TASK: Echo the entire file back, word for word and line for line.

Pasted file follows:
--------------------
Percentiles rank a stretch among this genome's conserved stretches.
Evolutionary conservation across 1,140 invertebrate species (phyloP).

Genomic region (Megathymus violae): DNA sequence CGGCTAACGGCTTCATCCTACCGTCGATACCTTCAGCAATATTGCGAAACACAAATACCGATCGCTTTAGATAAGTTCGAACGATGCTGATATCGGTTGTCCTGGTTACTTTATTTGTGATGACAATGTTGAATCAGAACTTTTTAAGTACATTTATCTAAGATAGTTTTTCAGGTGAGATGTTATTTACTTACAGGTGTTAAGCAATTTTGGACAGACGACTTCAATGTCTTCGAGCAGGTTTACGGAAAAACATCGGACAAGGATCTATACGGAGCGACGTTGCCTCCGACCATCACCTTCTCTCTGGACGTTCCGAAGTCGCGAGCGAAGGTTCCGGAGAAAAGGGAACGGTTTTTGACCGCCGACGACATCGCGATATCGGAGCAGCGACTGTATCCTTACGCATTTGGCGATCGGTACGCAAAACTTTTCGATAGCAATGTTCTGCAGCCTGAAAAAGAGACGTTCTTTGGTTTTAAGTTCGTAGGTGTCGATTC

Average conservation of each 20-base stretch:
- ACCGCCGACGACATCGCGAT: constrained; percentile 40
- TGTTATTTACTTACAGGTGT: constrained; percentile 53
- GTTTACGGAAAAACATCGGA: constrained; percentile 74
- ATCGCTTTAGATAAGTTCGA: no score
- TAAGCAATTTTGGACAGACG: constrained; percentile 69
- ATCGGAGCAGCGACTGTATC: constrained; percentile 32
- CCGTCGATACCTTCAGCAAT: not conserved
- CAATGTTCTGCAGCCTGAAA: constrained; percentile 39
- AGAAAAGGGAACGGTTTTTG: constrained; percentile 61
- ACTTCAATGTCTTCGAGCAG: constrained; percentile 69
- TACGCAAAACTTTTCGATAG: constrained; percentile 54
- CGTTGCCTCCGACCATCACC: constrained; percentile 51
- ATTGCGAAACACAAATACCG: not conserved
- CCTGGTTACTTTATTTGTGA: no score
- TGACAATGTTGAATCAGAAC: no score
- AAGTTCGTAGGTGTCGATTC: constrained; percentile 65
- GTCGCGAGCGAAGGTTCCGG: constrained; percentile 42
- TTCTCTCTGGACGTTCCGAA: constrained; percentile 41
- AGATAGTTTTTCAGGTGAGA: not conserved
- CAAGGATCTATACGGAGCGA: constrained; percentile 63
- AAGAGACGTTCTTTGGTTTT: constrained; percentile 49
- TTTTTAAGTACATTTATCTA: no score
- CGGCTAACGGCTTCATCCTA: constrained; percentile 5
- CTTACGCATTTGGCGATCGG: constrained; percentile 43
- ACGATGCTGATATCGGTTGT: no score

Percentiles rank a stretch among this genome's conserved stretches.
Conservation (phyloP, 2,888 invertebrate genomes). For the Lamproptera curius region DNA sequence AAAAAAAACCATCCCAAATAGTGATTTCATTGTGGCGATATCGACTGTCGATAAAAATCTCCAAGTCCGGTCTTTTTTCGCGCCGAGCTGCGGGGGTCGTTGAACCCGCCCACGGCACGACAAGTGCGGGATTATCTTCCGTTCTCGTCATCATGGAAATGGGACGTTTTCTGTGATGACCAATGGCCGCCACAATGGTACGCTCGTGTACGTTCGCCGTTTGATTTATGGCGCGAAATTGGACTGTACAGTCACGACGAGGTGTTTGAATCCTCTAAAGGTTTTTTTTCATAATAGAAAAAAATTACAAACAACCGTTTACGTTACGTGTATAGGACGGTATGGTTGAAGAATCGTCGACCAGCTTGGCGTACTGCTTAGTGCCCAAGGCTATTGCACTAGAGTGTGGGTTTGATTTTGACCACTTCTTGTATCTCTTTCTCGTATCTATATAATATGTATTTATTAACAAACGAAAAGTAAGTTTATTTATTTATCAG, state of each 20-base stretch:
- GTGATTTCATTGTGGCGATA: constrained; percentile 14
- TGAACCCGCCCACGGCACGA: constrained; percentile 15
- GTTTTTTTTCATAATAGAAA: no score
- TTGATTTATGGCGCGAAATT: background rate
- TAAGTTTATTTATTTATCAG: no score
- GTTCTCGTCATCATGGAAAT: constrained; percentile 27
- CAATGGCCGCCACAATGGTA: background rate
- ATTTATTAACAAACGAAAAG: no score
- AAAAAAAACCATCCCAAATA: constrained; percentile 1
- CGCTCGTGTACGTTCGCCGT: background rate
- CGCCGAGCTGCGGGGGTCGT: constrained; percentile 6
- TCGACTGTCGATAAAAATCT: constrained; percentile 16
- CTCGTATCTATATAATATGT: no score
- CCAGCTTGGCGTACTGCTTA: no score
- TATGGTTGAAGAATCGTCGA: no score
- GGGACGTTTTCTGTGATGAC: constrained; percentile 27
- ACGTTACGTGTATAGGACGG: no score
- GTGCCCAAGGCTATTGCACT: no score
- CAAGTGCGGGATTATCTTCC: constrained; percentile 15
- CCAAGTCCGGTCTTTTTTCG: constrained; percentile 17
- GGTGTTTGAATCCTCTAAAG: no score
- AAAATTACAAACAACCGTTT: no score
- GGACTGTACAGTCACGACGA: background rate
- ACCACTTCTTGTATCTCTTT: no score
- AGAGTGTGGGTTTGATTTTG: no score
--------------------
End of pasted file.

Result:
Percentiles rank a stretch among this genome's conserved stretches.
Evolutionary conservation across 1,140 invertebrate species (phyloP).

Genomic region (Megathymus violae): DNA sequence CGGCTAACGGCTTCATCCTACCGTCGATACCTTCAGCAATATTGCGAAACACAAATACCGATCGCTTTAGATAAGTTCGAACGATGCTGATATCGGTTGTCCTGGTTACTTTATTTGTGATGACAATGTTGAATCAGAACTTTTTAAGTACATTTATCTAAGATAGTTTTTCAGGTGAGATGTTATTTACTTACAGGTGTTAAGCAATTTTGGACAGACGACTTCAATGTCTTCGAGCAGGTTTACGGAAAAACATCGGACAAGGATCTATACGGAGCGACGTTGCCTCCGACCATCACCTTCTCTCTGGACGTTCCGAAGTCGCGAGCGAAGGTTCCGGAGAAAAGGGAACGGTTTTTGACCGCCGACGACATCGCGATATCGGAGCAGCGACTGTATCCTTACGCATTTGGCGATCGGTACGCAAAACTTTTCGATAGCAATGTTCTGCAGCCTGAAAAAGAGACGTTCTTTGGTTTTAAGTTCGTAGGTGTCGATTC

Average conservation of each 20-base stretch:
- ACCGCCGACGACATCGCGAT: constrained; percentile 40
- TGTTATTTACTTACAGGTGT: constrained; percentile 53
- GTTTACGGAAAAACATCGGA: constrained; percentile 74
- ATCGCTTTAGATAAGTTCGA: no score
- TAAGCAATTTTGGACAGACG: constrained; percentile 69
- ATCGGAGCAGCGACTGTATC: constrained; percentile 32
- CCGTCGATACCTTCAGCAAT: not conserved
- CAATGTTCTGCAGCCTGAAA: constrained; percentile 39
- AGAAAAGGGAACGGTTTTTG: constrained; percentile 61
- ACTTCAATGTCTTCGAGCAG: constrained; percentile 69
- TACGCAAAACTTTTCGATAG: constrained; percentile 54
- CGTTGCCTCCGACCATCACC: constrained; percentile 51
- ATTGCGAAACACAAATACCG: not conserved
- CCTGGTTACTTTATTTGTGA: no score
- TGACAATGTTGAATCAGAAC: no score
- AAGTTCGTAGGTGTCGATTC: constrained; percentile 65
- GTCGCGAGCGAAGGTTCCGG: constrained; percentile 42
- TTCTCTCTGGACGTTCCGAA: constrained; percentile 41
- AGATAGTTTTTCAGGTGAGA: not conserved
- CAAGGATCTATACGGAGCGA: constrained; percentile 63
- AAGAGACGTTCTTTGGTTTT: constrained; percentile 49
- TTTTTAAGTACATTTATCTA: no score
- CGGCTAACGGCTTCATCCTA: constrained; percentile 5
- CTTACGCATTTGGCGATCGG: constrained; percentile 43
- ACGATGCTGATATCGGTTGT: no score

Percentiles rank a stretch among this genome's conserved stretches.
Conservation (phyloP, 2,888 invertebrate genomes). For the Lamproptera curius region DNA sequence AAAAAAAACCATCCCAAATAGTGATTTCATTGTGGCGATATCGACTGTCGATAAAAATCTCCAAGTCCGGTCTTTTTTCGCGCCGAGCTGCGGGGGTCGTTGAACCCGCCCACGGCACGACAAGTGCGGGATTATCTTCCGTTCTCGTCATCATGGAAATGGGACGTTTTCTGTGATGACCAATGGCCGCCACAATGGTACGCTCGTGTACGTTCGCCGTTTGATTTATGGCGCGAAATTGGACTGTACAGTCACGACGAGGTGTTTGAATCCTCTAAAGGTTTTTTTTCATAATAGAAAAAAATTACAAACAACCGTTTACGTTACGTGTATAGGACGGTATGGTTGAAGAATCGTCGACCAGCTTGGCGTACTGCTTAGTGCCCAAGGCTATTGCACTAGAGTGTGGGTTTGATTTTGACCACTTCTTGTATCTCTTTCTCGTATCTATATAATATGTATTTATTAACAAACGAAAAGTAAGTTTATTTATTTATCAG, state of each 20-base stretch:
- GTGATTTCATTGTGGCGATA: constrained; percentile 14
- TGAACCCGCCCACGGCACGA: constrained; percentile 15
- GTTTTTTTTCATAATAGAAA: no score
- TTGATTTATGGCGCGAAATT: background rate
- TAAGTTTATTTATTTATCAG: no score
- GTTCTCGTCATCATGGAAAT: constrained; percentile 27
- CAATGGCCGCCACAATGGTA: background rate
- ATTTATTAACAAACGAAAAG: no score
- AAAAAAAACCATCCCAAATA: constrained; percentile 1
- CGCTCGTGTACGTTCGCCGT: background rate
- CGCCGAGCTGCGGGGGTCGT: constrained; percentile 6
- TCGACTGTCGATAAAAATCT: constrained; percentile 16
- CTCGTATCTATATAATATGT: no score
- CCAGCTTGGCGTACTGCTTA: no score
- TATGGTTGAAGAATCGTCGA: no score
- GGGACGTTTTCTGTGATGAC: constrained; percentile 27
- ACGTTACGTGTATAGGACGG: no score
- GTGCCCAAGGCTATTGCACT: no score
- CAAGTGCGGGATTATCTTCC: constrained; percentile 15
- CCAAGTCCGGTCTTTTTTCG: constrained; percentile 17
- GGTGTTTGAATCCTCTAAAG: no score
- AAAATTACAAACAACCGTTT: no score
- GGACTGTACAGTCACGACGA: background rate
- ACCACTTCTTGTATCTCTTT: no score
- AGAGTGTGGGTTTGATTTTG: no score